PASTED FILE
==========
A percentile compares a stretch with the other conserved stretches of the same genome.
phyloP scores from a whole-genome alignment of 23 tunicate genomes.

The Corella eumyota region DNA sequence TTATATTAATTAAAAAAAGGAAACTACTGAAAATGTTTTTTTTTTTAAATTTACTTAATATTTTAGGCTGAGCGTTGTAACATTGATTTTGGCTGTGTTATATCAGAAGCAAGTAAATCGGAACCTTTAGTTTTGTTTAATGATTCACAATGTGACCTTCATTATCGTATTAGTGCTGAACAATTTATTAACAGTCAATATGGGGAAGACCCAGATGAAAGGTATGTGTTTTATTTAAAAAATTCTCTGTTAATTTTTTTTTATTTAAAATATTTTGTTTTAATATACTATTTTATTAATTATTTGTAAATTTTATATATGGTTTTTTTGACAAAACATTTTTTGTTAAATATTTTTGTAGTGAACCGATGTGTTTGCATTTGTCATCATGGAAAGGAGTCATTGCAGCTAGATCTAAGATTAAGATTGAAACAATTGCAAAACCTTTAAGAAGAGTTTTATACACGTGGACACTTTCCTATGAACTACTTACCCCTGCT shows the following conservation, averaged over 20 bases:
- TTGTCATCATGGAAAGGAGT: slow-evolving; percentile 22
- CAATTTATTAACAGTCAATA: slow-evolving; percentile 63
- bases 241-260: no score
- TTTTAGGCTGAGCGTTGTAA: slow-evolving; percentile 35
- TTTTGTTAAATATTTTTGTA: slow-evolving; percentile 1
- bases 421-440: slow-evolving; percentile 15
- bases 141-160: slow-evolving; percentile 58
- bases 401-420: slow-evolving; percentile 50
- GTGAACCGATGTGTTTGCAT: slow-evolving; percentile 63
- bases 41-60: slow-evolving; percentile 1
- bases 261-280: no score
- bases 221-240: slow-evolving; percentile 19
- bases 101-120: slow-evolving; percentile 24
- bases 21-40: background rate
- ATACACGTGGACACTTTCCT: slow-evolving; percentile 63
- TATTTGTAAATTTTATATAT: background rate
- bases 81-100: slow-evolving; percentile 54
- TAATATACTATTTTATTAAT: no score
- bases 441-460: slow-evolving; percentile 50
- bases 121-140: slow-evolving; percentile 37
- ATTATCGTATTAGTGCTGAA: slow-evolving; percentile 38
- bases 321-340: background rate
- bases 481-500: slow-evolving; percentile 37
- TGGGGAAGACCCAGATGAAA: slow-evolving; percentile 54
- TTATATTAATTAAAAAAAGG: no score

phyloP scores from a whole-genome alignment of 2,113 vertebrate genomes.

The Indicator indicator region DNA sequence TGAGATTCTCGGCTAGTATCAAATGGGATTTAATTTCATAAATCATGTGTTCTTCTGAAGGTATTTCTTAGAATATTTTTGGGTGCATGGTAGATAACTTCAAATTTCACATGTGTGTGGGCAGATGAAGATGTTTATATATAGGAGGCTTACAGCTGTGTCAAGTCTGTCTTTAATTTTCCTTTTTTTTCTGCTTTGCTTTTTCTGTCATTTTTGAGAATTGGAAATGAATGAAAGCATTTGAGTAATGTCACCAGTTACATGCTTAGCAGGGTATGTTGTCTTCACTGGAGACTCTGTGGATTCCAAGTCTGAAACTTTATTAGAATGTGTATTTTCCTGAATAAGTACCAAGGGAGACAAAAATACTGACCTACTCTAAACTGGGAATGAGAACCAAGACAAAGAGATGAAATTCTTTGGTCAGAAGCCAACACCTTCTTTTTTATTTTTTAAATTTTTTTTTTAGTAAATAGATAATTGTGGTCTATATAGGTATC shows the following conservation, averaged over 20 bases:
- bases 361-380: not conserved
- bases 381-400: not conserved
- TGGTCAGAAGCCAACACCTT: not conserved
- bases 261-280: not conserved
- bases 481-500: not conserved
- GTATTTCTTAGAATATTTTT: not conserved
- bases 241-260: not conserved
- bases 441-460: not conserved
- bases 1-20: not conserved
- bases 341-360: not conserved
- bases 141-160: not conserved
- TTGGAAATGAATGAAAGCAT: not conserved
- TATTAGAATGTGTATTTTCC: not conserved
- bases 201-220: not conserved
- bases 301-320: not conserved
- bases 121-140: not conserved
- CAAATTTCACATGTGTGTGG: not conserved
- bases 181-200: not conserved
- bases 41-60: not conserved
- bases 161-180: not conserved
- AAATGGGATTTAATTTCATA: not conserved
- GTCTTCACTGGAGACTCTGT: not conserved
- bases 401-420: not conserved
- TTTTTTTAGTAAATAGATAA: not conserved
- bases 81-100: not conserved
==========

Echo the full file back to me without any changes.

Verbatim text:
A percentile compares a stretch with the other conserved stretches of the same genome.
phyloP scores from a whole-genome alignment of 23 tunicate genomes.

The Corella eumyota region DNA sequence TTATATTAATTAAAAAAAGGAAACTACTGAAAATGTTTTTTTTTTTAAATTTACTTAATATTTTAGGCTGAGCGTTGTAACATTGATTTTGGCTGTGTTATATCAGAAGCAAGTAAATCGGAACCTTTAGTTTTGTTTAATGATTCACAATGTGACCTTCATTATCGTATTAGTGCTGAACAATTTATTAACAGTCAATATGGGGAAGACCCAGATGAAAGGTATGTGTTTTATTTAAAAAATTCTCTGTTAATTTTTTTTTATTTAAAATATTTTGTTTTAATATACTATTTTATTAATTATTTGTAAATTTTATATATGGTTTTTTTGACAAAACATTTTTTGTTAAATATTTTTGTAGTGAACCGATGTGTTTGCATTTGTCATCATGGAAAGGAGTCATTGCAGCTAGATCTAAGATTAAGATTGAAACAATTGCAAAACCTTTAAGAAGAGTTTTATACACGTGGACACTTTCCTATGAACTACTTACCCCTGCT shows the following conservation, averaged over 20 bases:
- TTGTCATCATGGAAAGGAGT: slow-evolving; percentile 22
- CAATTTATTAACAGTCAATA: slow-evolving; percentile 63
- bases 241-260: no score
- TTTTAGGCTGAGCGTTGTAA: slow-evolving; percentile 35
- TTTTGTTAAATATTTTTGTA: slow-evolving; percentile 1
- bases 421-440: slow-evolving; percentile 15
- bases 141-160: slow-evolving; percentile 58
- bases 401-420: slow-evolving; percentile 50
- GTGAACCGATGTGTTTGCAT: slow-evolving; percentile 63
- bases 41-60: slow-evolving; percentile 1
- bases 261-280: no score
- bases 221-240: slow-evolving; percentile 19
- bases 101-120: slow-evolving; percentile 24
- bases 21-40: background rate
- ATACACGTGGACACTTTCCT: slow-evolving; percentile 63
- TATTTGTAAATTTTATATAT: background rate
- bases 81-100: slow-evolving; percentile 54
- TAATATACTATTTTATTAAT: no score
- bases 441-460: slow-evolving; percentile 50
- bases 121-140: slow-evolving; percentile 37
- ATTATCGTATTAGTGCTGAA: slow-evolving; percentile 38
- bases 321-340: background rate
- bases 481-500: slow-evolving; percentile 37
- TGGGGAAGACCCAGATGAAA: slow-evolving; percentile 54
- TTATATTAATTAAAAAAAGG: no score

phyloP scores from a whole-genome alignment of 2,113 vertebrate genomes.

The Indicator indicator region DNA sequence TGAGATTCTCGGCTAGTATCAAATGGGATTTAATTTCATAAATCATGTGTTCTTCTGAAGGTATTTCTTAGAATATTTTTGGGTGCATGGTAGATAACTTCAAATTTCACATGTGTGTGGGCAGATGAAGATGTTTATATATAGGAGGCTTACAGCTGTGTCAAGTCTGTCTTTAATTTTCCTTTTTTTTCTGCTTTGCTTTTTCTGTCATTTTTGAGAATTGGAAATGAATGAAAGCATTTGAGTAATGTCACCAGTTACATGCTTAGCAGGGTATGTTGTCTTCACTGGAGACTCTGTGGATTCCAAGTCTGAAACTTTATTAGAATGTGTATTTTCCTGAATAAGTACCAAGGGAGACAAAAATACTGACCTACTCTAAACTGGGAATGAGAACCAAGACAAAGAGATGAAATTCTTTGGTCAGAAGCCAACACCTTCTTTTTTATTTTTTAAATTTTTTTTTTAGTAAATAGATAATTGTGGTCTATATAGGTATC shows the following conservation, averaged over 20 bases:
- bases 361-380: not conserved
- bases 381-400: not conserved
- TGGTCAGAAGCCAACACCTT: not conserved
- bases 261-280: not conserved
- bases 481-500: not conserved
- GTATTTCTTAGAATATTTTT: not conserved
- bases 241-260: not conserved
- bases 441-460: not conserved
- bases 1-20: not conserved
- bases 341-360: not conserved
- bases 141-160: not conserved
- TTGGAAATGAATGAAAGCAT: not conserved
- TATTAGAATGTGTATTTTCC: not conserved
- bases 201-220: not conserved
- bases 301-320: not conserved
- bases 121-140: not conserved
- CAAATTTCACATGTGTGTGG: not conserved
- bases 181-200: not conserved
- bases 41-60: not conserved
- bases 161-180: not conserved
- AAATGGGATTTAATTTCATA: not conserved
- GTCTTCACTGGAGACTCTGT: not conserved
- bases 401-420: not conserved
- TTTTTTTAGTAAATAGATAA: not conserved
- bases 81-100: not conserved